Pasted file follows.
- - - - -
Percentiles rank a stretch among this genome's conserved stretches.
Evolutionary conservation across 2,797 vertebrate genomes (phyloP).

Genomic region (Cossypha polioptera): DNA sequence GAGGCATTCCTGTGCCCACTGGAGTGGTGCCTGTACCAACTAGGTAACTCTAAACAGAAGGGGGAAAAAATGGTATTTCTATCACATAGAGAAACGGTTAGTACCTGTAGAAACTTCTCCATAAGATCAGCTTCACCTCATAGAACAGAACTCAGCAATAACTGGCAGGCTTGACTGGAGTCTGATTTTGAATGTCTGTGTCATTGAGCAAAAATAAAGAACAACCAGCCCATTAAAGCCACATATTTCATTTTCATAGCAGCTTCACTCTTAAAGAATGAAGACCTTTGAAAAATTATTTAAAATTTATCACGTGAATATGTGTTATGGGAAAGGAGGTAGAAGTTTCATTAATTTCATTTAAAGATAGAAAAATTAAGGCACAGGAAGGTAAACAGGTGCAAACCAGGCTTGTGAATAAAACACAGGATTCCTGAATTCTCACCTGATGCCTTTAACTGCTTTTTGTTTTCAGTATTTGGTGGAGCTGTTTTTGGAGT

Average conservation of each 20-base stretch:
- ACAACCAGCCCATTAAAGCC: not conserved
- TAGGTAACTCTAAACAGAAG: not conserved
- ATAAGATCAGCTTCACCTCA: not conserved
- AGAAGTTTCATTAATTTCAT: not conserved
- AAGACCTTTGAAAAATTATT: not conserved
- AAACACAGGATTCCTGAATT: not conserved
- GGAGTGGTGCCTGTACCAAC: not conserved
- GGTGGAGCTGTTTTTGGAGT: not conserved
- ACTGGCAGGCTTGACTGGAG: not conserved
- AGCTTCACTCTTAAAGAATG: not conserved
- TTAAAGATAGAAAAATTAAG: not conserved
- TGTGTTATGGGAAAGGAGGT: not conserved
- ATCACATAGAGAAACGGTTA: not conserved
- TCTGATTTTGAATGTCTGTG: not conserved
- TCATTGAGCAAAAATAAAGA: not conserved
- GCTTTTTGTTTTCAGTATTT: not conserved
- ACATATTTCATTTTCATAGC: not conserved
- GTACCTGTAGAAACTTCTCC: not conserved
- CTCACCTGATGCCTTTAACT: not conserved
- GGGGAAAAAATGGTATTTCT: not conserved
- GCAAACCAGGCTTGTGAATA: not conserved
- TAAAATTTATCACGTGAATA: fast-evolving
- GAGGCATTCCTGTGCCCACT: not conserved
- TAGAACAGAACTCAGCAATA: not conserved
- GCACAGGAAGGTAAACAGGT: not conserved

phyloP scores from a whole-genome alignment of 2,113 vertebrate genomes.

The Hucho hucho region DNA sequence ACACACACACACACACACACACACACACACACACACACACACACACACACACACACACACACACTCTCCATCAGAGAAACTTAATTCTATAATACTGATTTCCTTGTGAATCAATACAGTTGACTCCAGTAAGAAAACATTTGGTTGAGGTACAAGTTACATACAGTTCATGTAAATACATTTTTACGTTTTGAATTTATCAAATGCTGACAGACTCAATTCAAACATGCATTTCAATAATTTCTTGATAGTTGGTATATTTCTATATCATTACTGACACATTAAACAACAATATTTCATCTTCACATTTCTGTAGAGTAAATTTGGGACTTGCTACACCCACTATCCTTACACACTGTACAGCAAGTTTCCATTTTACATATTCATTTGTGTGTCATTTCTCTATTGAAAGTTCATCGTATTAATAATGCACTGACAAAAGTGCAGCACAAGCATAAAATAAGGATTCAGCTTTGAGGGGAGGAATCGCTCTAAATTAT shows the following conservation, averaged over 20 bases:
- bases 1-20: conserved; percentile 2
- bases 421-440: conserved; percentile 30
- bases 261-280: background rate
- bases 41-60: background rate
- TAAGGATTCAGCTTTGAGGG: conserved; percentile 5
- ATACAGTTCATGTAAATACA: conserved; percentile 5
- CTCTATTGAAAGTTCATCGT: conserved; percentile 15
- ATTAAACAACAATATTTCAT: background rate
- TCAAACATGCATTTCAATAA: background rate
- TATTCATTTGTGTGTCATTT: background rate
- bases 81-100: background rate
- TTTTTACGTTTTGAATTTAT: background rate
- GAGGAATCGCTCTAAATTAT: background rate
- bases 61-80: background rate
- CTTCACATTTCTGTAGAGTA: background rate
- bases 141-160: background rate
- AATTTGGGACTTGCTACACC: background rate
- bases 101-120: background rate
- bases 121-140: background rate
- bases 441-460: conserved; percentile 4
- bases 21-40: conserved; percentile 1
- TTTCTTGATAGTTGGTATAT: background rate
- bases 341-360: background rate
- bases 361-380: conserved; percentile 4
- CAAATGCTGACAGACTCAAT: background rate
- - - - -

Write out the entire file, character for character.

Percentiles rank a stretch among this genome's conserved stretches.
Evolutionary conservation across 2,797 vertebrate genomes (phyloP).

Genomic region (Cossypha polioptera): DNA sequence GAGGCATTCCTGTGCCCACTGGAGTGGTGCCTGTACCAACTAGGTAACTCTAAACAGAAGGGGGAAAAAATGGTATTTCTATCACATAGAGAAACGGTTAGTACCTGTAGAAACTTCTCCATAAGATCAGCTTCACCTCATAGAACAGAACTCAGCAATAACTGGCAGGCTTGACTGGAGTCTGATTTTGAATGTCTGTGTCATTGAGCAAAAATAAAGAACAACCAGCCCATTAAAGCCACATATTTCATTTTCATAGCAGCTTCACTCTTAAAGAATGAAGACCTTTGAAAAATTATTTAAAATTTATCACGTGAATATGTGTTATGGGAAAGGAGGTAGAAGTTTCATTAATTTCATTTAAAGATAGAAAAATTAAGGCACAGGAAGGTAAACAGGTGCAAACCAGGCTTGTGAATAAAACACAGGATTCCTGAATTCTCACCTGATGCCTTTAACTGCTTTTTGTTTTCAGTATTTGGTGGAGCTGTTTTTGGAGT

Average conservation of each 20-base stretch:
- ACAACCAGCCCATTAAAGCC: not conserved
- TAGGTAACTCTAAACAGAAG: not conserved
- ATAAGATCAGCTTCACCTCA: not conserved
- AGAAGTTTCATTAATTTCAT: not conserved
- AAGACCTTTGAAAAATTATT: not conserved
- AAACACAGGATTCCTGAATT: not conserved
- GGAGTGGTGCCTGTACCAAC: not conserved
- GGTGGAGCTGTTTTTGGAGT: not conserved
- ACTGGCAGGCTTGACTGGAG: not conserved
- AGCTTCACTCTTAAAGAATG: not conserved
- TTAAAGATAGAAAAATTAAG: not conserved
- TGTGTTATGGGAAAGGAGGT: not conserved
- ATCACATAGAGAAACGGTTA: not conserved
- TCTGATTTTGAATGTCTGTG: not conserved
- TCATTGAGCAAAAATAAAGA: not conserved
- GCTTTTTGTTTTCAGTATTT: not conserved
- ACATATTTCATTTTCATAGC: not conserved
- GTACCTGTAGAAACTTCTCC: not conserved
- CTCACCTGATGCCTTTAACT: not conserved
- GGGGAAAAAATGGTATTTCT: not conserved
- GCAAACCAGGCTTGTGAATA: not conserved
- TAAAATTTATCACGTGAATA: fast-evolving
- GAGGCATTCCTGTGCCCACT: not conserved
- TAGAACAGAACTCAGCAATA: not conserved
- GCACAGGAAGGTAAACAGGT: not conserved

phyloP scores from a whole-genome alignment of 2,113 vertebrate genomes.

The Hucho hucho region DNA sequence ACACACACACACACACACACACACACACACACACACACACACACACACACACACACACACACACTCTCCATCAGAGAAACTTAATTCTATAATACTGATTTCCTTGTGAATCAATACAGTTGACTCCAGTAAGAAAACATTTGGTTGAGGTACAAGTTACATACAGTTCATGTAAATACATTTTTACGTTTTGAATTTATCAAATGCTGACAGACTCAATTCAAACATGCATTTCAATAATTTCTTGATAGTTGGTATATTTCTATATCATTACTGACACATTAAACAACAATATTTCATCTTCACATTTCTGTAGAGTAAATTTGGGACTTGCTACACCCACTATCCTTACACACTGTACAGCAAGTTTCCATTTTACATATTCATTTGTGTGTCATTTCTCTATTGAAAGTTCATCGTATTAATAATGCACTGACAAAAGTGCAGCACAAGCATAAAATAAGGATTCAGCTTTGAGGGGAGGAATCGCTCTAAATTAT shows the following conservation, averaged over 20 bases:
- bases 1-20: conserved; percentile 2
- bases 421-440: conserved; percentile 30
- bases 261-280: background rate
- bases 41-60: background rate
- TAAGGATTCAGCTTTGAGGG: conserved; percentile 5
- ATACAGTTCATGTAAATACA: conserved; percentile 5
- CTCTATTGAAAGTTCATCGT: conserved; percentile 15
- ATTAAACAACAATATTTCAT: background rate
- TCAAACATGCATTTCAATAA: background rate
- TATTCATTTGTGTGTCATTT: background rate
- bases 81-100: background rate
- TTTTTACGTTTTGAATTTAT: background rate
- GAGGAATCGCTCTAAATTAT: background rate
- bases 61-80: background rate
- CTTCACATTTCTGTAGAGTA: background rate
- bases 141-160: background rate
- AATTTGGGACTTGCTACACC: background rate
- bases 101-120: background rate
- bases 121-140: background rate
- bases 441-460: conserved; percentile 4
- bases 21-40: conserved; percentile 1
- TTTCTTGATAGTTGGTATAT: background rate
- bases 341-360: background rate
- bases 361-380: conserved; percentile 4
- CAAATGCTGACAGACTCAAT: background rate